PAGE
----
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Quad City Herald
Brewster, Washington
March 15, 1945     Quad City Herald
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March 15, 1945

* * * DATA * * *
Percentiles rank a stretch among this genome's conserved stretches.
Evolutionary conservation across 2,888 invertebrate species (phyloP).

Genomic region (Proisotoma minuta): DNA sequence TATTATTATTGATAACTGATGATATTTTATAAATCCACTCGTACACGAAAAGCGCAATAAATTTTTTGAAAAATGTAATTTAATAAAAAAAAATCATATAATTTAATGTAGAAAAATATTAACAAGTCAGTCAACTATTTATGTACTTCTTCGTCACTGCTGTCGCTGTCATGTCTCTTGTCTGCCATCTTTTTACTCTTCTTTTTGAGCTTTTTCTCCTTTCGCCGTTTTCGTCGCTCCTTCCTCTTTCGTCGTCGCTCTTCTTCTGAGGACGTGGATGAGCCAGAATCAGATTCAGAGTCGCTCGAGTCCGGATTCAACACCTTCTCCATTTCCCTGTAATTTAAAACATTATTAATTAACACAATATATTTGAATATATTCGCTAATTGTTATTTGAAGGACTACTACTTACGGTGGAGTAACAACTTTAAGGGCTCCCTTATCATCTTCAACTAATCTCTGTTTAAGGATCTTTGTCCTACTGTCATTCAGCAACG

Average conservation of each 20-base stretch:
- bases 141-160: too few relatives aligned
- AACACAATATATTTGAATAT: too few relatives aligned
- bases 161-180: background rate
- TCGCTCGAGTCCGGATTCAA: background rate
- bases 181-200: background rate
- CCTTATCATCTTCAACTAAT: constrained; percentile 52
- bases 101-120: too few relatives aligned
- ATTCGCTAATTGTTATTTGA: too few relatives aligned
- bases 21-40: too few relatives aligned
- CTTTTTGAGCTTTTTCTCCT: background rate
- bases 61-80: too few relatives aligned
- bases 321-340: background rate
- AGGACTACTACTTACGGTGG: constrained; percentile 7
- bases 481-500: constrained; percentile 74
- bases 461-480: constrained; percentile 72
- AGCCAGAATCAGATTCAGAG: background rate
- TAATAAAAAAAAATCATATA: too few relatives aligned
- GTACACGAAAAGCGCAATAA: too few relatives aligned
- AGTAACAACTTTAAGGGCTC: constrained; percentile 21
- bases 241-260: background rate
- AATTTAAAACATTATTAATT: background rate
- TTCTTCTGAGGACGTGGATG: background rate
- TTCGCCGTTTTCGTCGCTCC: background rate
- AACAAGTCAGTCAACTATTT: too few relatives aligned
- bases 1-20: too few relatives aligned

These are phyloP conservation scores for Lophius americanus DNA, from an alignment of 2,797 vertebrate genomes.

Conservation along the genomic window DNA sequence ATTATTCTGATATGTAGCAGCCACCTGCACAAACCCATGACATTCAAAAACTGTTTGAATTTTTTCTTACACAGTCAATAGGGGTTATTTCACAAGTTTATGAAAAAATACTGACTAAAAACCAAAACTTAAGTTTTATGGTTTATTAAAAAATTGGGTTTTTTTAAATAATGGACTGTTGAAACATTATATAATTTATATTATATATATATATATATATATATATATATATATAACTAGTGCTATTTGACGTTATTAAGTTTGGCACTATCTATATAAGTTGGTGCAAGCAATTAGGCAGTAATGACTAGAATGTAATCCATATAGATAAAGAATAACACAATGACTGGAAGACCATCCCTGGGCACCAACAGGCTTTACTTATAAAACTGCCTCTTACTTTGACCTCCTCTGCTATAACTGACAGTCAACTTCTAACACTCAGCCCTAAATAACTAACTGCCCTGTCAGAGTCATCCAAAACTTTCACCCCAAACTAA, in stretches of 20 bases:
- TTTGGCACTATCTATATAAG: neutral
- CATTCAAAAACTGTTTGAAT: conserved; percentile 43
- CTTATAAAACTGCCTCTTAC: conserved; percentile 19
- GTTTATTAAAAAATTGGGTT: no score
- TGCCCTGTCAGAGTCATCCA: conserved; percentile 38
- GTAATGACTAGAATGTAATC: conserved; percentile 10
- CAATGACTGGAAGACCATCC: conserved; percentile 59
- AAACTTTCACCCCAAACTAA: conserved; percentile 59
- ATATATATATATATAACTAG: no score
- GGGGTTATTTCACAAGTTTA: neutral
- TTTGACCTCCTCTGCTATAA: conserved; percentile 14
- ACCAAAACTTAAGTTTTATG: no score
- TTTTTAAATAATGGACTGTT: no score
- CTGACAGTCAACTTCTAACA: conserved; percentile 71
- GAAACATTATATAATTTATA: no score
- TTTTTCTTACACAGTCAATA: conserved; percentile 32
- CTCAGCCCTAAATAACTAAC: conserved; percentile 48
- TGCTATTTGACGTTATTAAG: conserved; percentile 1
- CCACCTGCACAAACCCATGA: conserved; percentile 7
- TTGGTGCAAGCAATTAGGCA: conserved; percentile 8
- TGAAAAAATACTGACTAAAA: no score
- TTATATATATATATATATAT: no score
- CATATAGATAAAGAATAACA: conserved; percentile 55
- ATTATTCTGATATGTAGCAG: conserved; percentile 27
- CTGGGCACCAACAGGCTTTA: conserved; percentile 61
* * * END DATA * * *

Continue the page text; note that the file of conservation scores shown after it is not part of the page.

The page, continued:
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i ! i: I t I ! " i { t / . - .... I' OFFICIAL PAPER OF THE TOWN OF BI%RWSTER i[ i OFFICIAL PAPER OF OKANOGAN COUNTY ................ ' 7,. ",' HERALD BREWSTER I I - REPORTER PATEROS VOLUME NO 44 SUBSCRIPTION $2.00 PER YEAR SE00,0N ENDS i , AT 0LYMPIA 1 were Browne Comments Ont , i , i itll i ii i[i ill i ii [ ..... OFFICIAL PAPER OF-..TI/E TOWN OF PATEROS CONSOLIDATION OF THE BEWSTER HIU.D AND THE PATEROS REPORTER ! i f BREWSTER, OKAN COUNTY, WA.SHINGTON. &l II I v OFFICIAL PAPER = OF THE TOWN OF BRIDGEPORT ....... , .... J, .,. | ........... . " Ill I l I"-i . 1' I I MARCH 15, 1945 NUMBER 37 i I t i , i" PATEROS FOLKS AT GRANGE MEET Pateros visitors at ,the local Gr- ange meting Thursday night Mr. and Mrs. J.I Stivers, Mr. and Mrs. Wm. McAley, and . Work Done By " : Harvey.Stivers. Mr McAlvey, who Legislators is Master at Pateros, introduced .the subject of a proposed airport, ---offYMPIA, March 13 -- Gone but not forgotten. The twenty- ninth session of the state legisla- tore has finally closed up its af- fairs and departed But it will be a long time before it is forgotten. One thing stands out like a lighthouse--the powers - that- be behind the recent session had no intention of forcing the cocktaiI bill to a showdown issue. As had been predicted in this column many weeks ago, it was merely a smoke screen. Its purpose was to keep the attention of the news writers here focused on the issue and away from the well worked out program of legislation, the bulk of which has apparently managed to weather through both the Snate and the House There was plenty of horse-play This was also part of the overall picture. Where lip service-', was given and playedup most promin- ently for free enterprige, develop. ment of th statd, encouragement of venture capital, etc., again:., and again and again, when the final l check,up is made, it will be found! that nothing was overlooked which would centralize govern- ment, open the way for abs01ule control over everything--in the state, crack down on industry and ,business, and lay the foundation or future trouble. t was not so 10ng ago l that "an ] inkling of the entire program was { hinted at in this column. The ,...  is modelled after the not- orious rth Dak- ota plan which thrives during as a post-war project to lye locat- edsomewhere .beteen the two to- wns. Harvey Slivers was ,then call ed upon, and explained the desira- bility of such a landing field. He pointed out. that after tte war ,the Civics Aeronauti Authority wat an airport every thirty miles, Wh- ile now the only ones in this area are at Okanogan and Orovitle. He commentfld on the fact that orchardists ,are finding the hor- mone spray very successfuL and that zinc sulphate spray can be done-fr0m the air at one third the cost of that put on from the ground, viz. $7:00 per acre. But bases for operation would need to be nearer than at present. .... It 'was announced that the "Traveling Grange Hall" will be brought from Pateros to Brews- ter on April 10, and taken from here to Malot on April 2t. It Wts reported that blood hanks equipped for receiving contribu- lions from donors for shipping abroad are no closer than Seattle and Portland. Wenatehee accepts contributions for local use Numbers on the program were appropriate for the month of March. Irish songs were listed, and two were sung; favorite trees were named for r011 call; artist i.c representations of March weather :were attempted on ,te black board, The Suggestion was made that some provision for safe escape from Y, he hall in ease of fire is desirable. MONROE ON LOAN BOARD Will Aid In Work Of Get- ting Veterans Located Sterling T. MonrOe, well-known business man of Okanogan and veteran of World War I has been named a mmber of the Okan- ogan County Veterans' Farm Loan Ctrtifying Committee, an- nounces George Ruply, Acting County Farm Security Super- visor and seeretary of the com- mittee. Authorization for appoint- merit of a business man prefer- ably a veteren was made to sup- plement the present committee of three leading farmers. Monroe has been engaged in th Drug business for 25 years and is well known in the county. He has also been active in veter- ans' affairs and prominently iden- tifitd with the Legion. is a direr- or of the First National Bank of Okanogan, and is chairman of the School Board. Present farmer .members of the loan codifying committee include Fred A. Stiv- erson of Tonasket; Peter R.-Son- nichsen of Winthrop and George A. Davis of Browser, who is the chairman of .the group. Will Review Applications All applications for govern- ment-guaranteed farm and farm equipment loans as provided un- der the GI Bill, will be reviewed by the committee and certifitd as to experience and ability of the applicant, whether the price of the farm equipment or livestock to be purchased is reasonable, and if the stress of World War 1. Many ]vrL][ _j_ the purpose of the loan meets all rather conservative Democrats - ..__ reulrement " ', (and in a spirit of charity let's .  -" " 1 v Except for handhng of admin- ...... :. { ARE 00'0000M00llStrat|e matters In mnectlon ' mc ude Go ernor Mon C Wall- " "v " - " , gTen) were sucKe inro-me pro-t matv4va=-*l ..... . _ , . .;  . ..... . - - ...... ..^:-I I vvam me comm]zzee s WorK, cel- I rt 1 ". . . IlCalon OI 1 lOan guarantees {S pay oyalty, whereas it is any- I Mr. and Mrs. Ernest Linder 1-{o, ti  .... +o ^ -  thing but a Democratic party, or l ................. I ...... : o ......... : ..... - ...... h,. ^..+ fnea o :reysmr weanesppYleurltv' eularnroram of su- i " Wallgren was bh.nded by many-Ilia announced ]helr marriage at pervsed c'' whmh has been m close to him with an idea he Mary sChurch in San Fran- operation for nearly 10 years, ! should, and could build himself eisco on March 3. gerving family-type farmers un- a strong political machine. He Mrs. Linder, formerly Alie able to obtain suitable credit frJm followed the. lead. H0ever, he and the conservatiwe Democrats are going to discover they cannot and will not build a -political rna' chine on this PrOgram ]ut have laid the ground-work for a p0ll: ! tical whirlwind Which i going to witm the party off the map in this state during the next few years. Absolute control over the en- tire state administrative forces has been placed in the nds of the governor. It looks::fine now. But in months ;head Wallgren will find out he has laid himself open to a world of woe. The situation here was sun that members like Chart Pitt of Snohomish, looked .up0n for years as one of the strongest of the left-wing element or faction, couldn't follow along, roared out that he c0udn;t-stomach anymore of it and bolted ..part of Wall gren'sgrogram. ,.. ..... -",>knov ,this means my politi- cal end," he said"insubstance, "But the time has come tYp. this trend." Pitt is bitterly oppos- ed to creating a dictatorship in the state, but the people .who el- ected; him and for Whom he has been a' most consistent and |oyal worker, had the b, in their' Seeth and ran hog wild. Pitt will pro- bably never again show upere as a legislator. The same is true of several others who blindly fol- lowed in the "lobby leadership" which apparently had the upVer hand throughout the session. At the eleventh hour ,the Sen- ate snatched out those two ntor- ious bills, HB 401 and 403, so- called banking measures, which Senator Henehan.:sought to pock- et veto, slammed them th.rough the Senate so they are now on allgrens desk for consideration. T llse are rather short innocu- ous r Woklng measures. They ap- . pearea late in the session, spon- sored by 0"Brien of King p.d Chambers of Spokane. A com- panion measure; or one which was needed in the set-up,. HB 32, sponsored by Harry Martin of Seattle, a conservative Democrat who was informed it was part of the Democratic party program to oust Pepublicans from places of power in the state came in among the first bills to appear. This bill removes the ceiling on the amount of collateral a state bank must have to accept public funds as a depository. One of the first actions of the governor when he was firmly se- ated in the driver's seat was to re- move the bank examiner" and na- me one of his own henchman. This opened the way. The progam called for a state bank examiner, one who will is- ste a charter to any kind of a st- (Continued On Page 3) Gillespie, and Mr. Linder are boOh well known in Brewster, having lived hele for several years. :" Mr. Linder closed his bakery in Brewster on February 8 when he was called to San Francisco where his father was seriously ill. He was prepared to, leave for Brewster when his father, who had been improving, suddenly be- came worse and passed away on February .16. Mr. Linder then had Alice Gil- lespie come to San Francisco ad the two were married by Father Diamond in St. Mary's Church. This is the only church that was left standing in the great San Francisco arthqnake. The couple will make their home in Brewster where Mr. Lin- der will continue oFerating WiN son's Electric Bakery which he purchased several months ago. TOMMY DUNDAS ; LEAVES FOR ARMY Tommy Dundas left for Caml Lewis, Tuesday, wee he will be inducted into the service. Mr. Dundas has been in charge of the Brewster-Bridgeport Labor Com- mittee office during the past two years. There "vas considerable effort hy growers and employers of this .area,to get a deferrmet fo Mr. Dundas, though the latter id not attempt to get deierred on ac- count of the importance of his position. Mr. Dundas has the confidence of ,the Mexican Nationals who come into th section to work and was acquainted with a large num- ber of the itinerant workers who come to the apple producing sec- tions for tach harvest. His knowledge of the job and his many connections made him highly valuable to this section, ac- cording to the. members of the .Brtwster-Bridgeport Labor Com- mittee and other employers of la- bor. NEW BOOKS FOR SCHOOL LIBRARY The Brew'ster'Iigh School ex- tends its thanks to Mrs. H. G Hawthorne for her donation of l0 new books ,to the library. Some of the new ooks are: Sergeant York by Cowan; Knute Rockne, by Harry Stuhedriner; The Face of a Nation, by Thomas Wolfe; Statesmen of the Lost Cause, by Hendzick; 50 Best Am- erican Short Stories, by O'Brien; other sources. SERVICES HELD FOR JAMES VAUGHAN Funeral services were conduc- ,ted by the Rev. Pyles of Bridge- port Friday afternoon at the Log Church here for James Vaughan. A musical selection and a solo were given hy the Rev. EleanoJc Stephns, and two solos by Mrs. Hilliard Smith with .Mrs. J. W. Geissler at the piano. The young man's brothers-in-law were honor- ary pall bearers. Active pall bear- ors were: Weldon Sampson, Ray Wilson. Virgil Stevens, Howard Hanford, George Damian, and Charles Goldberg. The Smith Fun oral Home of Chelan was in charge. Internment was at the Locust Grove Cemetery at Brewster. CLASS PLAY AT BREWSTER Senior Cast Will.Present Comedy, "Act Your Age" The Senior Class of Brewster High School will present a three act play entitled "Act Your Age," by Wm. Davidson, a ,the High School Gym on Friday at 8 P.M. It is a timely comedy about two sailors who are always get- ,ting in a jam. The cast is as follows: Gadget ........................ Fred Bell Ji .................... Howard Gamble Cora ......................... Ruth Sines Helga .......... Shi_...ey Washburn Jenny .................. Freda Waddell Angy ................... Barbara Harper Sandra .................... Ietsy Milner Com. Stone ............ Paul Lawless Messenger Girl .... Colleen Smith The ]ice of admission is 50c for adults and 25c for students. Debts Paid Off By Pateros. High School Since September, 1944, the students of Pateros High School have paid $533.69 to complete payment of an athletic bill of sev- eral years standing. They wish to thank the parents and members of .the community, who, in their var ]ous projects, gave them such wonderful support. TOLLIE LIVINGSTON DIED SATURDAY BRIDGEPORT --- Mrs. Tollie Livingston, postmaster at Bridge- port for the past nine years, pass-  ed away Saturday at the home of her son at Anaeortes, Washing- ton, after a illness of everal . I months. She leaves.Yhree children: Ensign James Livingston, station- ed on Whidby Island; Cpl. Rb- ert Livingston in England, and Mrs. Lois Carver of Norman Ok- lahoma. Funeral services'will be held at the Methodist Church in Bridge- port on Thursday at 2:30 P.M. AAA SICk-UP STARTS SOON Wilkimm C_.dves Dates J. E. Wilklnsoe, chairman of the Okanogn Conty ACA, an- nounces that the 1945 AAA sign- up meetings will,be held in the various cenununifies as follows: Monday. March 19 : Twisp Grange Hall, 10 A. M. to 5 P.M Winthrop City Halt, 10 A. M. to 5 P.M. Tuesday. March 26: Pteres City Hall, 10 A.M. to 5 P.M; Nes- pelem CitF Hail, 2 P.M. to 5 P. M Wednesday, Mzrcl 21. River- side Grange Hall, I0 A. M. to 5 PM; Pine Creek School House, 2 P.M. to 5 P.M. Thnrsday, March 22: Havillah School House, 10 A.M. ,to  P.M; Knob Hill' "and Molson at Molson Grange Hall, 1:30 P.M. to 5 P.M. Friday. March 23: anda Grange Hart, 10 A.M. to 5 P.M. Loomis School Basement, 2 P.M. to 5 P.M. Saturday, March 24? ;Ponasket S.C.S. Office, 10 A.M. to .5 PM. Orovill Cty Hall, 10 A.M. to 5 P.M. A,m, Available In speaking of the ign-up Mr. Wilkinson said: "Community com- mitteemen will 'be on hand to as- sist you in making out your pa- per& "For Okanogan and Duly Lake communities w believe it will be eas/er for everyone to .come into the office here at Okanogan to sign-up. "Wht Crop Insurance will be avm'lable again. To have this in- surance we must have at least 50 signing their intentions to make themselves available of it." Booklets containing practices pertaining to Olmaogan County are being mailed to all those hav- ing been on th progm the past two years . WOMENS' CLUB MAKES DONATION The Junior Womens Club of Pateros met Thursday evening at the hom of Mrs. Vlekeri with Mrs. Amy Neff as co-hostess..The business meeting was conducted by lresident Mrs. Ethel Burgett. Mrs. Inga Cox esigned as seere- ,tary and Mrs. Katherine Borg was appointed to fill out her term. :Mrs. Betty Ricketts was ap- pointed as secretary-treasurer of the district to rep.lace Mrs. Doro- thy Cornell who is moving to Se- attle. A donetio ef $Z6 was given to the Red Cross and $5 to the Washington Blind Association. There were 14 meinlers pres- ent. Camp. Fie Girls Plan Rtmmmge Sale A meeting was called to order on Friday, March 9, 1945. It was decided tat they would have a Rmmmage Sale on March 81st in tlm front of the Locker Building. The girls will appreciate any clo- thing or other useful articles that are gven. If you have any se Mrs. George Braker. Our president moved to Wenat chee so Lila Stevens is our new president and Patsy Deisser is vice president. Sunday, the Camp Fire Girls went to church at the Stone Church. Monday they wore their uniforms to school. OERSEAS DUTY Sgt. Dave Dicus of Pa.ros re- i cently left New York for over- 'sas duty. THREE PLAYS AT PATEROS The Pater0s High School stu- dent body is presenting a varied program of three one-act plays on Wdnesday. March 21, at 8 o'- clock in the high school gym. "A Unicorn and a Fish," a comedy, has in its cast Dear Lav- mance, Larry St. Clair, Craig Armstrong, Elaine Button and Margaret Miller. A mystery drama, "The Red Owl," will be presented by a more experienced cast including Mar- jorie Fish, John Jess, Danny Sapp, Earl Otto and Lewis Miller. The cast of "Christmas Trim- mings" is sure to bring many smiles. It is composed of Homer McKown, Grace Otto, Milton Car- penter, Ailsa Armstrong, Bever- ly Bonax, Art Nordang, Edna Pryor, Wallace Wagg, Marvin Green and Doris Moore. Admission for adul, ts is 50c; high school, 35c; grade school. 25c. GARDEN CLUB NOTES BRIDGEPORT The Garden CI ubmet Friday afternoon at the home of Mrs. L. E. Monroe with 10 mernlers present. Mrs. Ellen Shaw was a guest of the club. The program, under direction of Mrs. Herma Cornehl consisted of the following: "House Plants and Vines," Miss Olga Peterson; "Culture of Boy- senberries and Grapes," Mrs. W. Cornehl; "The Pink Locust," Mrs. Wade Troutman; "Plating of Trees and Shrubs," Mrs. Her- man Willms; "Feeding Spring Bulbs," .Mrs. Clyde Ham; "Ten Commandments For a Good Lawn," Mrs. Wilfred Shaw; "All American Ruses of 1944," lrs. Herman Cornhl." wo letrs  f thanks for .hi.,:mNmt%_.vere read from Lieut.-Col. Fred Hopp and ove for Lieut. Ed Niels sen by Mrs. Neils. Both recipients are overseas. The Garden Club accepted the invitation to atnd the anniver- sary party given by the Query Club on March 16. The next meeting will be wth Mrs. Wilfred Shaw. G00LE MILL STARTS. SOON Box Factory Run Will B Up To Average. This Year The Gamble Lumber Co. saw- mill will start operating next week on a full schedule. The pluming mill will start oper ating shortly after the sawmill gets into full production and th box factory will start work with- in 30 days if a crew can be locat- ed to do the work. The Gambie Lumber Co. saw- mill and box factory was started in 1910 and has operated every year since D. S. Gamble, pioneer resident of Brewster, started the Gamble Lumber Co. mill and box factory and operated it many years be- fore his death. Following his de- mise his daughter. Mrs. Martha Gobbets, has been general man- ager oi the plant. Mrs. Gebbers said that plans now include turning out as much box shook as possible if the nec- essary labor can be found. It is thought that the box factory run will lye up to the average for the p_4pt several years and every ef- fort will be made to get a full crew as soon as possible. Mrs. Ceebbers said that the logging crew has been getting out a large supply of logs and deck- ing them near the mill and in the woods during the past oFen win- ter. This will contribute largely ,to the success of the. season's op- eration this year if there is avail- able labor to operate both the mill and factory at ,the same time. LIVINGSTON HOME BRIDGEPORT Ensigm J Livingston, USN, came in from! the coast Monday evening. H was accompanied by his wife and young son, Robert William. He went ,to Spokane Wednes- day to meet his sister Lois and husband AMM2c Barney Carver of Norman, Oklahoma and Mrs. Robert _Avingston and son, Bis- mark, North Dakota. LABOR BOARD ASKS ARTICLES Articles of incorporation were filed the first of the week with Secretary of State Belle Reeves by the Omak-Okanogan Labor Sup- ply, Inc., Okanogan; capital none; filed by Charles A. John- son, Okanogan; to assist in pro- curing labor for orchardists, farmers, warehouses, packing concerns and other persons en- gaged in dealing with fruit and farm products in Okanogn coun- ty.  SAVE EATS [LETTER FROM SOUTH SEAS Methow Boy Sees Plenty Of Action A letter has ben received from Eugene R. Bergenholtz, M. M. 3C, USNR which reads as fol- lows: From somewhere in the Pa- cific. There has been a modifica- tion in the Naval Censorship out here and that gives us more to write about. So here goes some information whLch should Itad you to believe that what we have SAYS WFA[.oplay. doing is not mer'e child's Si'e we hgve been in eommis- ion we have visited the following: 4 Cents And 2 Red" Points Will Be Paid For Each Pound Farmers as well as housewives are asked to sav all surplus fat on the farm when butchering and at locker plants in order to meet the increasing demand for fat to meet war and civilian needs. Recognizing the demand upon war industries for the making ef munitions, medicines and mang other vital war materials based on the supply of sufficient fats, e- tension services throughout the country are cooperating with the War Food Administration and lo- cal fat salvage committees in or- der to meet these needs. A large source of surplus fat can be obtained when animals are butchered on the farm. Tallow from mutton, has !ittl use for household purposes but 5s vitally important in the defense_ of the nation. Even a teaspoonful is im- portant when multiplied by 12,- 00.0,000 farm and small town fa- rallies. Where regular pickup service by the renderer's truck is not av- ailable, the American Railway Ex- pres Compan ll acqept hous-i hold salvaged fat in 50lb. contain: i Philadlphia, Pa.., Norfolk, Va., :Portland, Me., Port of Spain, Tri- nadad, Boston, Mass., Panama Canal Zone, San Diego, Cal., Hen olulu, Majuso and Eniwetok atoll in the Marshall Islands, Vllitki at- olls in the Carolinas and Siapan in the Marianas. We have participated in the bombardnemnt of the Palos Is- lands and Maidanas. We were in the supporting group i the occu- pa of the Marianas, Palos, Ley and Luzon. We have sup- ported air strikes against Formo- sa Bormin% Volean/t Islands, Ryn k3m Islds sad the French Indo China and ..China coast. There have been .amnerous air attacks by  J, and We have re.uls- ed them. We were aLso in a mght engagement against Jap surface crafts and emerged victorious. We hae crossed the Equator and th international date line. All of this :looks very impressive and we hae to admit that we are very proud of our achievements. Througnout . every campaign the Miami has :lbroved herself a worthy nd a well manned ship. The Mimni "has never been hit and has not suffered a single casualty. Egene is well known through- out Pateros and Methow, and is the son of Carl Bergenholtz of ers for shipment, express collect, t/to to enderers Renderers will fur- ":''"., ;o +ho .... NI, 'ni- u -; . . . ,--- n, vn ..................... sn s cn containers, iree Ol cna- __ _ Dk:l.^lk= ....... ....... . Fletcher v X,,AU'p",., ,,, -- rse . an wu ma o en pe.r pou 7 siding in Metlu They were mar a o  e person mang smpmen   -Uoh lena i- Po After ret i " " "'' "" "-- ...... ' .... urn ng containers by tmepvad I *u , +h, nlo. +, live in Meth press. Local stores or butchers l  wh +he,, hove urchased a shops pay :4 cents and 2 red points I , ........ #  per pound for surplus fat. {nome_.. I NEW OFFICERS FOR I ATTFD W. S.E i THE EASTERN STAR[ , -'ME' ' NG B ID '1 Mr and Mrs Wm. Pulsipher. { R GEPORT -- At She lalMr." ad rs.. "Hoke Smith, Mrs. meeting of Puritan, Chapter, Or-I.O. p " NCoy. Miss Ida Curry and der Eastern Star, the followmE -- 1 [ Bu4 Smith were Brewster vis'tors officers were elected for the corn- at e W. S. C. Extention Service ing year: Mrs. Opal McCormick,' W,M; Lyle MeCmmick, W.P; Nellie Wendlendt, A.M; Hilliard Smith, A.R; Mrs. Ruth Downing, conductress; Mrs. Elsie Kirk, .A. Conductress; Mrs. Iris Co;rmbl, secretary; Mrs. Lena Morris, ttreasurer. Pfc. Norman Dicus Married In Utah' Demonstration in Okanogan on tMmday, !The iphers uotored on to Omak to call on the Wiest family. DISCGE BU3WONS It h easy to see why the dis- charged serviceman should be irri- tated. After all he has been =  ' "  ' lTn'ough, he returns home and Pfc. Norman Dicus of, ]Pa[ oe of i soft, sleek friends he was recen,tly married in Utah ad| mes on the atreet says, "You he and his bride- expect to be{ been ottt bf town, Bill  I haven't home on furlough to visit his par, I seen ;ou-3n a long time:" ents this month: ;': : " " ' : : i There is the discharge button , ,.. ,.. ": : '. ..... { staring bim=in fe face and the old rleal uepaent ' friend doesn't even recognize it. His mind:is one,is ownlittle rout- Slight increase: in arlet feger was noVed in Wn state for the week ending February.. 24th, Dr. S..4_ Porter, Acting Health Officer said toda. y. During the period there werO i19 cases  reported compared with 88 the  previous week and 94 as an av- erag for the past five years. The report revealed a decrease in cases of chicken-pox an4 mumps compared with the, pre- vious week, although above the five year average. There Were 255 cases Jf chickenpox and 203 cases of mumps. Measles also de- clined slightly. WANTS "DIVORCE Odell Tague of Maltt has fil- 'ed action for divorce from H. H. Teague. They were married in South Carolina in 1927 and have a son Robert, 16, in the U. S. Ma- rines and a son Howard, 14, with the plaintiff. Cruelty alleged, an4 'a: division of property and custody i children is asked by the plain- |ff... BROTHER ,DIES Fred Manicke of Pateros re- ceived word of the death of his brother, Carl, on the coast last Friday. He left immediatel to at- tend the funeral. ine ,of .civliau bsiness. Notldng could he more express- ive of ,the difference between hore and ,mtrfxnts the last three years, hut it is bound to he. The civIin don't recognize ,the but- tons because nobody has told them "what they are. It isnhe fault of the button or the civilian. When people have seen a ew more of them they will catch on. Nor is the.vast differen- ce -between home and. the war fronts anybody's fault. Each kind Of life gives people its own part- icular stamp and they ar likely to have. been 5,000 miles apart in .the minor respect of distance a- lon, But he returned serviceman should know that the heart the civilian stands in treme dous awe of the man who has made :the big sacrifices. The yars , ahead will bridge the gulf and br- ! ing them together again in what we all hope w211 be a peaceful iworld, .. " ' .='7 - , =. L.. ? PAPPT SAYS One thing you'll have to' admit about the Japs. While we haven't a China'- man's chance of ever get- ting back any of our lend ' lease stuff from England or Rus sia, the Japs are returning our steel and scrap iron everyday..